Versatility Matters — The Lost Zone Decks

Hello PokeBeach readers! Isaiah here, and I am happy to be writing another article for you all. Last time, I talked a lot about how 151 was going to affect the format with the pool of new cards we got. As expected, most of the set was fairly non-impactful, but a few cards — most notably Mew ex — have certainly left their mark already.

As of right now, the one deck that has seen the biggest glow-up from the introduction of 151 has been Colorless Lugia VSTAR, a deck that was previously seen as something of a joke, but a strong finish in the Seniors division at the World Championship as well as the addition of Mew ex have opened up new doors for the archetype going forward. In particular, one of Lugia VSTAR’s most difficult former matchups, against Charizard ex decks, feels considerably better with the addition of Mew ex. It opens up the option for a Mew ex to take a one-hit Knock Out on a Charizard ex if you can force them down to one Prize card, which is surprisingly easy thanks to the wide variety of single-Prize Pokemon you play.

The addition of Charmander has also been surprisingly impactful. It offers Charizard ex slightly safer game plans against Lost Zone decks, since it dramatically decreases the odds that both of your Charmander get Knocked Out by Sableye‘s Lost Mine before they can evolve. This shift has allowed Charizard ex to move from being a decent deck that occasionally did well to — all of a sudden — being one of the most threatening decks in the metagame, especially after the innovation of the Arven-based build at the recent Curitiba Regional Championships.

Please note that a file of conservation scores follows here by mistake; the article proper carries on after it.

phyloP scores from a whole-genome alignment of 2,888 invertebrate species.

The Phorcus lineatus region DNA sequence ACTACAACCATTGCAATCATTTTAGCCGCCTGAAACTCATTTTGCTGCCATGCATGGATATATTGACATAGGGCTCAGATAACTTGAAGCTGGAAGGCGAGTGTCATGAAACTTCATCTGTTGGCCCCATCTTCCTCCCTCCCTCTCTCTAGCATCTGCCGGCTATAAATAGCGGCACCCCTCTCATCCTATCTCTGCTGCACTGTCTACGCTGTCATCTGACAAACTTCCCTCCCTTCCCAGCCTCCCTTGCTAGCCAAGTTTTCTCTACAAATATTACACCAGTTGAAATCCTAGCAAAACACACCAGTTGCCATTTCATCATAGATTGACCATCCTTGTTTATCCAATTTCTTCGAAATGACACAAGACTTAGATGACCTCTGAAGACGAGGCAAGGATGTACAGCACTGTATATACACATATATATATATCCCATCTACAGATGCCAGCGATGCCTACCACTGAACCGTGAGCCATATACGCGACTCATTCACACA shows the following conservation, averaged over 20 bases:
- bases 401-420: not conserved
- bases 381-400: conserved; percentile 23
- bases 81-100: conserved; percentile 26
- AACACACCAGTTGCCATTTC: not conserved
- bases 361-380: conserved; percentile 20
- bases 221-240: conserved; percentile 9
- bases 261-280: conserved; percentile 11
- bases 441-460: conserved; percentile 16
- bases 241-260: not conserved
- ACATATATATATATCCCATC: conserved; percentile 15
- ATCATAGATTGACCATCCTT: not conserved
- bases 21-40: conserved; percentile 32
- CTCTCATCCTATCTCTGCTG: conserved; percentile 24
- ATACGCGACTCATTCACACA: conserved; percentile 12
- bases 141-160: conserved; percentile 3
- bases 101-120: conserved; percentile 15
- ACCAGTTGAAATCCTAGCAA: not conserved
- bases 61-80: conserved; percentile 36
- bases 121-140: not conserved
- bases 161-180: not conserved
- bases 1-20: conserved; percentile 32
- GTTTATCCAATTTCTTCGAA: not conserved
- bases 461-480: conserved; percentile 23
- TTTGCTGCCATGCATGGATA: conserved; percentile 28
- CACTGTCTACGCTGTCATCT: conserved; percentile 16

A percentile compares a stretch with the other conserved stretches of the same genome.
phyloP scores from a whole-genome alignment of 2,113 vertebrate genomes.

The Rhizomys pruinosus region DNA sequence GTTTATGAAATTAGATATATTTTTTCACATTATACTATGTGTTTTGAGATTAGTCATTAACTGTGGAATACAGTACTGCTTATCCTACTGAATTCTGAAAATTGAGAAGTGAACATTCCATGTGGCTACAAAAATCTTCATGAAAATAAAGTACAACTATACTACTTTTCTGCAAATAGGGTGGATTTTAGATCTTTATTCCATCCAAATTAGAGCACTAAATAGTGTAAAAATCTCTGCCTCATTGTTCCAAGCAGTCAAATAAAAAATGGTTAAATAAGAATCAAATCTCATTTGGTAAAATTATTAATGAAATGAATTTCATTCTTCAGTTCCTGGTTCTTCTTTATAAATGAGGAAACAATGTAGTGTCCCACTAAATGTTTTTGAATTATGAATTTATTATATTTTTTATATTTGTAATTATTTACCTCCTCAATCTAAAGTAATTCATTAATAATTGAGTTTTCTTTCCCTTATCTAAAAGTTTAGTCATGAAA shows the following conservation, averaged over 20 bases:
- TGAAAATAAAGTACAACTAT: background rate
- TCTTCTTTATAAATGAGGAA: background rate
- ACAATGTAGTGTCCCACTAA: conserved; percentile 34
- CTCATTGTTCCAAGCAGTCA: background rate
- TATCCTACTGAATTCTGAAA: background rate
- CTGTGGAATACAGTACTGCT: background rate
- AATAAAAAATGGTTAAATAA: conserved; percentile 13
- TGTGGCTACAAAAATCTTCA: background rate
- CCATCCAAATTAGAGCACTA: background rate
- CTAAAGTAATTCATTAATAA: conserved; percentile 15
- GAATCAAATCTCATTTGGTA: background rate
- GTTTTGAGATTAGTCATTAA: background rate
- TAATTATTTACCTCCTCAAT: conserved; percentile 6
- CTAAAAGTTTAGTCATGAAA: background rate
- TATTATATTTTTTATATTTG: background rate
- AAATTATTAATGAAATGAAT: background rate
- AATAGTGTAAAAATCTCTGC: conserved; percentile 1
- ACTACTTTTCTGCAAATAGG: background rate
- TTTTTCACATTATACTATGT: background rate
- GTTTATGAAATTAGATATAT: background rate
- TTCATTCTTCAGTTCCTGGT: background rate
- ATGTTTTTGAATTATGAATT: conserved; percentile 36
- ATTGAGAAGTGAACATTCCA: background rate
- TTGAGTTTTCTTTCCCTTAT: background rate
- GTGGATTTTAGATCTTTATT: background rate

Giratina VSTAR

When it comes to Lost Zone decks in the current format, Giratina VSTAR is certainly the most widely discussed variant. Between the deck’s raw power and its versatility, it can be on the border of unstoppable once it actually sets up. However, that part is, at times, the hardest part.

Unlike decks like Turbo Lost Zone, Giratina VSTAR decks cannot play as many ways to dig for cards like Battle VIP Pass on the first turn, making it less likely for the deck to have a strong opening turn. This often leads to troubling losses! With that said, it is only truly a problem against decks that can easily Knock Out a Giratina V on the second turn: if the opponent fails to do this, then you can start using Abyss Seeking to at least dig for some cards and throw some other cards in the Lost Zone in the process.

Whether the deck is able to set up flawlessly or it is forced to stumble through some of the worst draws in the world, when the deck finally gets moving, there are very few decks that can reliably beat it. In fact, I would even argue that maybe no deck can even somewhat consistently beat it once it gets set up, other than maybe Lugia VSTAR. Between an incredible damage ceiling with Lost Impact, Star Requiem to break that ceiling when necessary, and Lost Mine from Sableye to pick off little Pokemon in matchups where Giratina VSTAR is inefficient, the deck quite literally has it all. Really, the only thing scaring me away from it is the less-than-ideal Lugia VSTAR matchup. As of right now, my deck list is pretty traditional, which I will include below.

This concludes the public portion of this article.

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